More than a decade ago, the Conservancy joined with private landowners and public agencies to start repairing the damage. One of their goals is to restore habitat for imperiled arctic grayling, who once spawned in Hell Roaring Creek. With the Demetriades’ blessing, they put up electric fencing to keep the ranch’s riparian zone off-limits to passing livestock. Next, they planted willows, and—“Well, look around,” Bauer says. “It’s really come back. The brush will add shade to cool the water for grayling. Our other goal is to get the creek flowing in lots of its old, shallow channels again instead of in a few deep gullies.”
Upstream, we’re scrambling Pepin-style on all fours through a steep-sided canyon when we look up to see a pair of peregrine falcons circling a promontory. Beginning in 1982, the Demetriadeses allowed biologists to camp on the ranch each spring and summer for 10 years while attempting to reintroduce these rare birds of prey to the Centennials. The effort paid off. I have yet to visit the valley without being able to watch peregrines outrace the wind. Scientists conducting moose censuses and water quality studies have also enjoyed the Demetriades’ support and hospitality. And here we are sipping their coffee on a break from surveying large carnivores. It’s inspiring to learn how many ways one family can contribute to the natural community around them.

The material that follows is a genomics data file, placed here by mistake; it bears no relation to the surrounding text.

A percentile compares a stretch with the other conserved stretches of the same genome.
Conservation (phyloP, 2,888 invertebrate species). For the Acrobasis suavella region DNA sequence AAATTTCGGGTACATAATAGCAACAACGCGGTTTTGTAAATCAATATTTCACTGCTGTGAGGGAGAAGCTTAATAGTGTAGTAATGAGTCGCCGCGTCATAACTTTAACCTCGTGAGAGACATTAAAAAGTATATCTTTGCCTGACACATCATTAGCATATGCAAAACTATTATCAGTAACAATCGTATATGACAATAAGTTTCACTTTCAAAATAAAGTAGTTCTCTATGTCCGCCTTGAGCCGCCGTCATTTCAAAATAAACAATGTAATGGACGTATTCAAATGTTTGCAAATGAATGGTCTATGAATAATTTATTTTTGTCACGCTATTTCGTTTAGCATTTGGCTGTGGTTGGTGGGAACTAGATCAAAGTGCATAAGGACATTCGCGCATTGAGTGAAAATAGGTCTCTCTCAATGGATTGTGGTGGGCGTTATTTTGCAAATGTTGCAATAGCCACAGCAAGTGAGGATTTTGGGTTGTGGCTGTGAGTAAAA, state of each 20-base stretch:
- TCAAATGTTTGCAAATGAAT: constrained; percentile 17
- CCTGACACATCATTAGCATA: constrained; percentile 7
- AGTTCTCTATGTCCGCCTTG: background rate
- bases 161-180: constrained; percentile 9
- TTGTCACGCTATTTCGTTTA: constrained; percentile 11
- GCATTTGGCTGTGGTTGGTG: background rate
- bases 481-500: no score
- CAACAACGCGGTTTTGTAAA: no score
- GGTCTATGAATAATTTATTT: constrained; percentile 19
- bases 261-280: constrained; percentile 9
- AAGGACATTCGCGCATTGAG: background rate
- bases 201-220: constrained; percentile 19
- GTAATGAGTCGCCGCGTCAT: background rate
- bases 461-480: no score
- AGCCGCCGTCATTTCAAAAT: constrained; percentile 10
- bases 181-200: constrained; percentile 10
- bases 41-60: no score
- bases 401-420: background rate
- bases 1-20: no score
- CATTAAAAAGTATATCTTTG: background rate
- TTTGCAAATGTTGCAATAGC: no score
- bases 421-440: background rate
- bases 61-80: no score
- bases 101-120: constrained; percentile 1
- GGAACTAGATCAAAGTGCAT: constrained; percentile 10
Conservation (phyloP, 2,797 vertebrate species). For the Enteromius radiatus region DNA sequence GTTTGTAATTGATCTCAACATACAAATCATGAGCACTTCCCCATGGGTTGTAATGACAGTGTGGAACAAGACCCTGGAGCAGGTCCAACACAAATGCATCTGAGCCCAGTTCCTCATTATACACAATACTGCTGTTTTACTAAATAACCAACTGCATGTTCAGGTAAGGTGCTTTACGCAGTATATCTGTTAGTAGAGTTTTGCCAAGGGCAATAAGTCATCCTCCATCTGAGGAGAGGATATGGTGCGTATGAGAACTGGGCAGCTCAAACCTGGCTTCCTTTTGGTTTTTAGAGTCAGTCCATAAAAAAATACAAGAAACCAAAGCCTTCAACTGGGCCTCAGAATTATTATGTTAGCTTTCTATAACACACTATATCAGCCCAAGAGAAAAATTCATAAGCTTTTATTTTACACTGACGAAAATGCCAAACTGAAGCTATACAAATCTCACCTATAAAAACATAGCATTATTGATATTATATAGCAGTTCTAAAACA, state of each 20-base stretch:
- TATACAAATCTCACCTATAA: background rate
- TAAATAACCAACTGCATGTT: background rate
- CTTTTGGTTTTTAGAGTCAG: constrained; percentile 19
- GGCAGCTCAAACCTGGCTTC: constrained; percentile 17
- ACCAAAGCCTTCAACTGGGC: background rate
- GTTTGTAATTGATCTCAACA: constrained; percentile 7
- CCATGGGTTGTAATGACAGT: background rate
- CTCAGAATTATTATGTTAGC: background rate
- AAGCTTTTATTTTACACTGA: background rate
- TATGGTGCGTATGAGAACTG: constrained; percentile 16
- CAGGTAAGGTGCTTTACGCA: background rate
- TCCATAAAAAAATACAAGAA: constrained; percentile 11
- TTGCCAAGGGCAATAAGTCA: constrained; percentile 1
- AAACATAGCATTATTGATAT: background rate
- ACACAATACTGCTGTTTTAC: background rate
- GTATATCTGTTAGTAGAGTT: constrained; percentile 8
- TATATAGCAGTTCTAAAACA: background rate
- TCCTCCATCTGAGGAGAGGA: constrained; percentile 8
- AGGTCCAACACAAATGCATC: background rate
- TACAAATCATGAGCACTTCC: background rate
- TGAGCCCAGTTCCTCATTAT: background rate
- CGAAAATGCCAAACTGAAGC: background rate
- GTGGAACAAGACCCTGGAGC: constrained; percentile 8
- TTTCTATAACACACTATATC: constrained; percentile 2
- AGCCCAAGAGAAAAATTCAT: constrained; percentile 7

“We never get tired of walking this place,” Donna Demetriades says as she sets out cookies. “These animals, these views; they’re always here for us to enjoy—and to love. My hope for the future of this valley? Just to keep it the way it is. That’s all I ask.” She knows what sort of things prove most valuable over time. She ought to. Donna is 87 years old.
Tony Demetriades, a mere 81, adds, “You watch a moose in the morning, and your day is set. We like the bears and the badgers—all the animals. They can exercise their right to live here. This place is protected forever. That’s a mind-blowing idea, you know.
Part 4: The Elements of Survival